Human Activity and Disturbances Near Active Bald Eagle Nests

Although no longer on the federal list of threatened or endangered species, Bald eagles and their nests are still protected by federal laws, including the Migratory Bird Treaty Act and the Bald and Golden Eagle Protection Act. These laws probit the unpermitted take of eagles or their nest, or any work near eagles or their nest that would cause damage to the nest or disturb eagles enough to cause nest abandonment or loss of eggs or young. Take or disturbance permits may be issued by the U.S. Fish and Wildlife Service. USFWS offers technical assistance for questions regarding work near an eagle nest at 
Individual bald eagles exhibit considerable variation in response to human activity, depending in part upon the type, frequency and duration of activity; extent of modification of the environment; time in the bird’s reproductive cycle; and various other factors not well understood. Therefore, it cannot be predicted with absolute certainty the effects a given disturbance might have on a particular pair of bald eagles. Certain human activities are, however, known to disturb bald eagles more than others. 
Eagles are most vulnerable to disturbance early in the nesting period, i.e. during courtship, nest building, egg laying, incubation, and brooding (roughly the first 12 weeks of the nesting cycle). Disturbance during this critical period may lead to nest abandonment. During the nest building period, for example, eagles may inadequately construct or repair their nest, or may abandon the nest, both of which can lead to failed nesting attempts. During the incubation and hatching period, human activities may startle adults or cause them to flush from the nest. Startling can damage eggs or injure young when the adults abruptly leave the nest.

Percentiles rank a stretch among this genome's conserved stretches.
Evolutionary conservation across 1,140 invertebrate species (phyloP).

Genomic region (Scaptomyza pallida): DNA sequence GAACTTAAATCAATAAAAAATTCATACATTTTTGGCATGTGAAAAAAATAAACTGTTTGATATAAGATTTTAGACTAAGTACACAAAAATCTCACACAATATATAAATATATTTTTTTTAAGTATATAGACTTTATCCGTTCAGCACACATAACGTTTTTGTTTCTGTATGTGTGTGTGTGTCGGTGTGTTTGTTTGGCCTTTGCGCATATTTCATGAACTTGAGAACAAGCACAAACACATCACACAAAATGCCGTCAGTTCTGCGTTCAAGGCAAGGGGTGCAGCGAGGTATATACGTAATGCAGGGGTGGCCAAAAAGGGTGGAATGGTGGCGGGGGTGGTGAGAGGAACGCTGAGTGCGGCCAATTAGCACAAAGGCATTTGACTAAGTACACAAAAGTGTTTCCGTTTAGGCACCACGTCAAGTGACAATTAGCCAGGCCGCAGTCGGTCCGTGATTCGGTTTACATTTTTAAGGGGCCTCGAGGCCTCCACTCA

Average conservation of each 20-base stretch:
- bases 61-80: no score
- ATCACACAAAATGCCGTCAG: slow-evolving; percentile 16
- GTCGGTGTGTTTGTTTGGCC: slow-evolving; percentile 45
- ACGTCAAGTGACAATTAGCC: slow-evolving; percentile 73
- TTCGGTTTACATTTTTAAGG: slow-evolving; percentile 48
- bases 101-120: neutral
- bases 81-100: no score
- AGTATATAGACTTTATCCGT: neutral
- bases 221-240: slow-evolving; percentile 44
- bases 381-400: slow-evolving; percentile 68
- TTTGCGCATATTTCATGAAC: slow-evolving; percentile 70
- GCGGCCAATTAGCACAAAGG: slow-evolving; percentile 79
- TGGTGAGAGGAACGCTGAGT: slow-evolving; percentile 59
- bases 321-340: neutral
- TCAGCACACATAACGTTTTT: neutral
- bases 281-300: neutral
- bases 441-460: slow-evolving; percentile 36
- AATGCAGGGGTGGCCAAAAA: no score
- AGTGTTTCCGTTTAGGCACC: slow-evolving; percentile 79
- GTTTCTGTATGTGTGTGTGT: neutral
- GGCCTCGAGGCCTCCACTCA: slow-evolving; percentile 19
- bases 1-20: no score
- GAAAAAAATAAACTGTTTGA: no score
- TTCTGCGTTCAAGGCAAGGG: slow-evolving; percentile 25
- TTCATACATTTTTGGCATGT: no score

Prolonged absences of adults from their nests can jeopardize eggs or young. Depending on weather conditions, eggs may overheat or cool and fail to hatch. Young nestlings rely on their parents to provide warmth or shade, and may die from hypothermia or heat stress if adults are forced away from the nest for an extended period of time. Eggs and juveniles are subject to greater predation risk while they are unattended. If human activities disrupt the adults’ foraging and feeding schedule, the young may not develop healthy plumage, which can affect their ability to survive.
Human activity near a nest later in the nesting cycle may cause premature fledging, thereby lessening the chance of survival. Older nestlings may be startled by loud or intrusive human activities and prematurely jump from the nest before they are able to fly or care for themselves.
Human activities that cause disturbance to eagles or their nest or lead to injury, a decrease in productivity, or nest abandonment are a violation of the federal Bald and Golden Eagle Proection Act.
Phase Activity Sensitivity to Human Activity Comments
I Courtship and Nest Building - Most sensitive period; likely to respond negatively Most critical time period -  Disturbance is manifested by nest abandonment. Bald eagles in newly established territories are more prone to abandon nest sites.
II Egg laying - Very sensitive period - Human activity of even limited duration may cause nest desertion and abandonment of territory for the nesting season.
III Incubation and Hatching - Very sensitive period - Adults are less likely to abandon the nest near and after hatching. However, flushed adults leave eggs and young unattended; eggs are susceptible to cooling, loss of moisture, overheating, and predation; young are vulnerable to elements.
IV Nestling period - 4-8 weeks - Moderately sensitive period - Likelihood of nest abandonment and vulnerability of the nestlings to elements gradually decreases. However, nestlings may miss feedings, which may affect their survival, or may prematurely leave the nest due to disruption.
V Nestlings - 8 weeks through fledging- Very sensitive period - Gaining flight capability, nestlings 8 weeks and older may flush from the nest prematurely due to disruption and die.



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